As for esteemed attorney Alan Derchowitz, he did not call Beinart a Nazi. That was a distortion promoted by a borderline antisemitic MondoWeiss. You really must read the article before you make these false accusations.

  4. I watched the debate. I didn’t think Faisal Bhabha was anti-Semitic (I stick to a fairly narrow definition) but I did find Bhabha’s rhetoric … unhelpful.

    Take for example the line you quote, Peter: “Zionism isn’t about self-determination, it’s about Jewish supremacy.” “Supremacy” is word that will inevitably offend. First, one could call pretty much every effort at self-determination “supremacist.” Aren’t Catalan or Scottish or Cree or Québécois or Palestinian calls for self-determination or independence or sovereignty an effort to create a jurisdiction in which the Catalan, Scottish, Cree, Québécois or Palestinians dominate?

    It might be fair to say that Israel has moved beyond self-determination for Jews and is now about ensuring Jewish supremacy. One could make that argument. But Bhabha has grander ambitions. He wants to say that Zionism is inherently supremacist and always was.

    Peter Beinart wrote recently, “It is time for liberal Zionists to abandon the goal of Jewish–Palestinian separation and embrace the goal of Jewish–Palestinian equality. This doesn’t require abandoning Zionism. It requires reviving an understanding of it that has largely been forgotten.”

    But according to Bhabha, Peter Beinart has to be a Jewish supremacist.

    Saying Israel is Apartheid and that Zionism is racism is not enough. We have to escalate the language further still, to offend even more people. I don’t know whether Bhabha is an extremist or not, but he uses extremist language. If you want to convince ordinary Jews that the pro-Palestinian movement is anti-Semitic, get them to watch Bhabha in this debate for five minutes. And frankly, I think defending him is a waste of time.

    1. I couldn’t write what Arthur Milner wrote as well as he did, but that’s exactly what I wanted to say

    2. It is Peter Beinart, a Jew, who is being called antisemitic by proposing a 1 state solution democratic equal state that would effectively destroy the democratic Jewish national nation state of Israel. But the same Israel lobby adopts Netanyahu’s position that a real equal 2 state solution of Israel and Palestine is not permissible because that is also an existental threat to the Jewish state of Israel, which requires even more illegal annexation, even though it maintains with atomic bombs advanced weaponry, multifarious intelligence and police operations and US support cimplete military security superiority. Therfore, Israel lobby can only support continuing occupation, annexation, biblical claims, political deadlock and effective denial of national rights and self determination to the Palestinian people. Defending this position is untenable for the Israel lobby so virtually the only knee jerk reaction they can mount against critics of all kinds including Jewiah peace groups themselves is the tried and true accusation of antisemitism or self hating Jews. It is a highly aggressive dishonest strategy that can at rimes be effective in silencing or demeaning critics since no one wants to be called an antisemitite or a racist. So I would say that it is possible that every and any critic of Israel and supporter could be falsely called antisermitic by the Israel lobby Bnaibrith without any sound basis or evidence.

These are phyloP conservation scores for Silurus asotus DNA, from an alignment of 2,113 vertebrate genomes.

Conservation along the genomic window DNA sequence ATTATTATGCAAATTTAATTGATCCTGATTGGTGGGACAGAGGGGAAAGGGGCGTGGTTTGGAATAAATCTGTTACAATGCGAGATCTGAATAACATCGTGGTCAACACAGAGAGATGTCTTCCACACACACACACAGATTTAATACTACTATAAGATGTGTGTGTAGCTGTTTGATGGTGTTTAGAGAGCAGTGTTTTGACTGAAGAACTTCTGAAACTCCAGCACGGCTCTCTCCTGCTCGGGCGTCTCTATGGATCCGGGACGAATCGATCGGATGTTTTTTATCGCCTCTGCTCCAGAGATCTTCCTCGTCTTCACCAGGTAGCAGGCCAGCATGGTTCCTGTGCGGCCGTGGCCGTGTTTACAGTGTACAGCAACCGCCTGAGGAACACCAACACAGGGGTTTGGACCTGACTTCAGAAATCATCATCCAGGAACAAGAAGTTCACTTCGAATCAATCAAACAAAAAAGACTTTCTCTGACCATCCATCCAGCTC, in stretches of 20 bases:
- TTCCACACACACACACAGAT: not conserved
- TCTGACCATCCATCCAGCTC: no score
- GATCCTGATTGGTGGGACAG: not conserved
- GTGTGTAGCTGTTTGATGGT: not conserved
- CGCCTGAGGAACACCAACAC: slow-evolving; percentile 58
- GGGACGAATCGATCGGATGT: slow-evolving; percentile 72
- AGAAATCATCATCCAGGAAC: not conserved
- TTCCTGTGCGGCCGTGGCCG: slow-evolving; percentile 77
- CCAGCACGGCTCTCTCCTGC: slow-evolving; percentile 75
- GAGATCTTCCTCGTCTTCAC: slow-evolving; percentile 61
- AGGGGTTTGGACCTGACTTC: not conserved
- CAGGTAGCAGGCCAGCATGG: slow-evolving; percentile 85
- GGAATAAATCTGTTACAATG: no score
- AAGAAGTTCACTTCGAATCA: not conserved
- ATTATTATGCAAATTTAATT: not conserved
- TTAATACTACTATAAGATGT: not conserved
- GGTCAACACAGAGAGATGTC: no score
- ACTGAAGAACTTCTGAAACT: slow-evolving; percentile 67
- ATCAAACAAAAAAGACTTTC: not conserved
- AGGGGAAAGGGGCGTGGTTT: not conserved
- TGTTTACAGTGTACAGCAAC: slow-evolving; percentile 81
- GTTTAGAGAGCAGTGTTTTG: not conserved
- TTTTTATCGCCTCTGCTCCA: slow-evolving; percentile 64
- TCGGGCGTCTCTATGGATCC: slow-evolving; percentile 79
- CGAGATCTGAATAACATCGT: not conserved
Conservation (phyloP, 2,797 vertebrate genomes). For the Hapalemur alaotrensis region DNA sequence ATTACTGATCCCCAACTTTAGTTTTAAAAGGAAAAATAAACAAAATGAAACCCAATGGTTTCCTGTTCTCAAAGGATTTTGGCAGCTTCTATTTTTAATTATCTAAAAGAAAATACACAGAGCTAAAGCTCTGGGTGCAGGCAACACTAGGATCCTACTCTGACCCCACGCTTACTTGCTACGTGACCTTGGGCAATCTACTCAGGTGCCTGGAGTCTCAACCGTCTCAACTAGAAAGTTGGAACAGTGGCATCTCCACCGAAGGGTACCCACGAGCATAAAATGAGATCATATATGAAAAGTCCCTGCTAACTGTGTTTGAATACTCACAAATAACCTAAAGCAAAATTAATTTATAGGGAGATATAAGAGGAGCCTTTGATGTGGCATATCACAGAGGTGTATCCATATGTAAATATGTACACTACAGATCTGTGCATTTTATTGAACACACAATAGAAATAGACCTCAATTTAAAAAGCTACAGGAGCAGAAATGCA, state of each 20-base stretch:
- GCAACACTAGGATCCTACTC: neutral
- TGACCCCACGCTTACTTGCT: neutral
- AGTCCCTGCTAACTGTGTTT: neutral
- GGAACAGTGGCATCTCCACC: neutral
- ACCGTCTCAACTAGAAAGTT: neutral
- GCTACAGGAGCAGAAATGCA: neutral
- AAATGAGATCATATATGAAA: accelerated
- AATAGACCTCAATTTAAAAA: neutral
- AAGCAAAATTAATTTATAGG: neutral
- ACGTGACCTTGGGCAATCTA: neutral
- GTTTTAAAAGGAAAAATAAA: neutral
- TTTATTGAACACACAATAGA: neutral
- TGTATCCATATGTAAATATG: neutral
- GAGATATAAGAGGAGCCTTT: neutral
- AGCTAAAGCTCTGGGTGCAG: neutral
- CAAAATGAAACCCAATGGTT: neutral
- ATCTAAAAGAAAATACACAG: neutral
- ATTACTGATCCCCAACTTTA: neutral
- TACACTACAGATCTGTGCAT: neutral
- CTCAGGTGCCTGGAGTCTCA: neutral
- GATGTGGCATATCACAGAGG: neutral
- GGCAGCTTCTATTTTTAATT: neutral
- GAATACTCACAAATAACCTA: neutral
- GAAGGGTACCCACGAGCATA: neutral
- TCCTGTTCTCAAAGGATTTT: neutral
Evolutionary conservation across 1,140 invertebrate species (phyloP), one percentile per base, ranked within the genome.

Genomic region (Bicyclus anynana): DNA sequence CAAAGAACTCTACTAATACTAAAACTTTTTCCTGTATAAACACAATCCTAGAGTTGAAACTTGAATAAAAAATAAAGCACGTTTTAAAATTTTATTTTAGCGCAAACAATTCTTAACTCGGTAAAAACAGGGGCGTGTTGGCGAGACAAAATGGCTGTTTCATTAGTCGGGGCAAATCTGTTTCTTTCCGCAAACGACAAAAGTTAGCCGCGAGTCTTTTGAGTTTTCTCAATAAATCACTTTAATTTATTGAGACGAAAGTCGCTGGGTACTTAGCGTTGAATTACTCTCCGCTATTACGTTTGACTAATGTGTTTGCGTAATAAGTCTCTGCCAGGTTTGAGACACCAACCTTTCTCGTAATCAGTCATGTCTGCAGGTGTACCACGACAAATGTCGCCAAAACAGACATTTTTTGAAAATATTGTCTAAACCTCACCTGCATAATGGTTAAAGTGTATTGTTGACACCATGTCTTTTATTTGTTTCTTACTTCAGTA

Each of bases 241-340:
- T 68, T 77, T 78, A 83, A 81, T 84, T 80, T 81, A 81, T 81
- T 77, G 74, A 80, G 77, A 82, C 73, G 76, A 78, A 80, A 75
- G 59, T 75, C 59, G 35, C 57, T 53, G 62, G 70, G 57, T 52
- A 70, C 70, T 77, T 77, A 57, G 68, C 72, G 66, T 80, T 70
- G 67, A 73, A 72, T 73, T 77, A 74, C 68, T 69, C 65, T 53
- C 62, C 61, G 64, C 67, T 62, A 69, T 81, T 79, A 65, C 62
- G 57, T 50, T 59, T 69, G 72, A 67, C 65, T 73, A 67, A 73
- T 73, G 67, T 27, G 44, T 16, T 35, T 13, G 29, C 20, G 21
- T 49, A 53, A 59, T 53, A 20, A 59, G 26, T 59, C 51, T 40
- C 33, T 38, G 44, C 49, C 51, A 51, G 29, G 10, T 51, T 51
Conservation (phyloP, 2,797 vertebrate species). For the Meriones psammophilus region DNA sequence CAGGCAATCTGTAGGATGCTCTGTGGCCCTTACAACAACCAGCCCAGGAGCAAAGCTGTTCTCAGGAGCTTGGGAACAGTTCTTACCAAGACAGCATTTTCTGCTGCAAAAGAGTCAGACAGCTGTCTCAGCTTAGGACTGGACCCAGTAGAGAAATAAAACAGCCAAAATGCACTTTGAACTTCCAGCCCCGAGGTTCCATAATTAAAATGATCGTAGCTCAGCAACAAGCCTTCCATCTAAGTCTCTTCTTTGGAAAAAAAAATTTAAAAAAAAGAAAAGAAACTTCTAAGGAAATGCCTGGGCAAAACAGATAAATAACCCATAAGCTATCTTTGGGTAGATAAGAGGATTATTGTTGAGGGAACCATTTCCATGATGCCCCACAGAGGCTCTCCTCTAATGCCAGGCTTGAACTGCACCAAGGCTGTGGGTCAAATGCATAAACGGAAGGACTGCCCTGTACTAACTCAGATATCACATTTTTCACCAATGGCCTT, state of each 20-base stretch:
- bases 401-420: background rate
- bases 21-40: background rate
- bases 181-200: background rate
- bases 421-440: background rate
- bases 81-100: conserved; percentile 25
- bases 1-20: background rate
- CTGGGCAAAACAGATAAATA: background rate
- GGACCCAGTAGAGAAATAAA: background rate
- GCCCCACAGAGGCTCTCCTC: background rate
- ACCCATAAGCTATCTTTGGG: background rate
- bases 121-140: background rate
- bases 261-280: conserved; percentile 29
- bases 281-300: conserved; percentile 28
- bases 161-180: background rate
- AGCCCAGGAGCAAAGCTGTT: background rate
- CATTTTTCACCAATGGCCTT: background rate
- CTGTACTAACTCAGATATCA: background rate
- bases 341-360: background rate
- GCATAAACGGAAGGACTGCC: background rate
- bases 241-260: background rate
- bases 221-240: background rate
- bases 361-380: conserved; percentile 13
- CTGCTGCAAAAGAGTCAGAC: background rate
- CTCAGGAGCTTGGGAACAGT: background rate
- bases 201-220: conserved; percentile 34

1. Beinart’s suggestion that Jews do not need their state as a refuge against antisemitism is ridiculous and rightly condemned by mainstream Jewish society. IJV, INN, and JVP are fringe elements on the outside of Jewish Civil Society.

        Beinart is not antisemitic, just willfully ignorant.

        As the Palestinian Arabs continue to refuse to come to the peace table, Israel has no realistic choice but to make unilateral decisions.

      2. Mr. Sigman,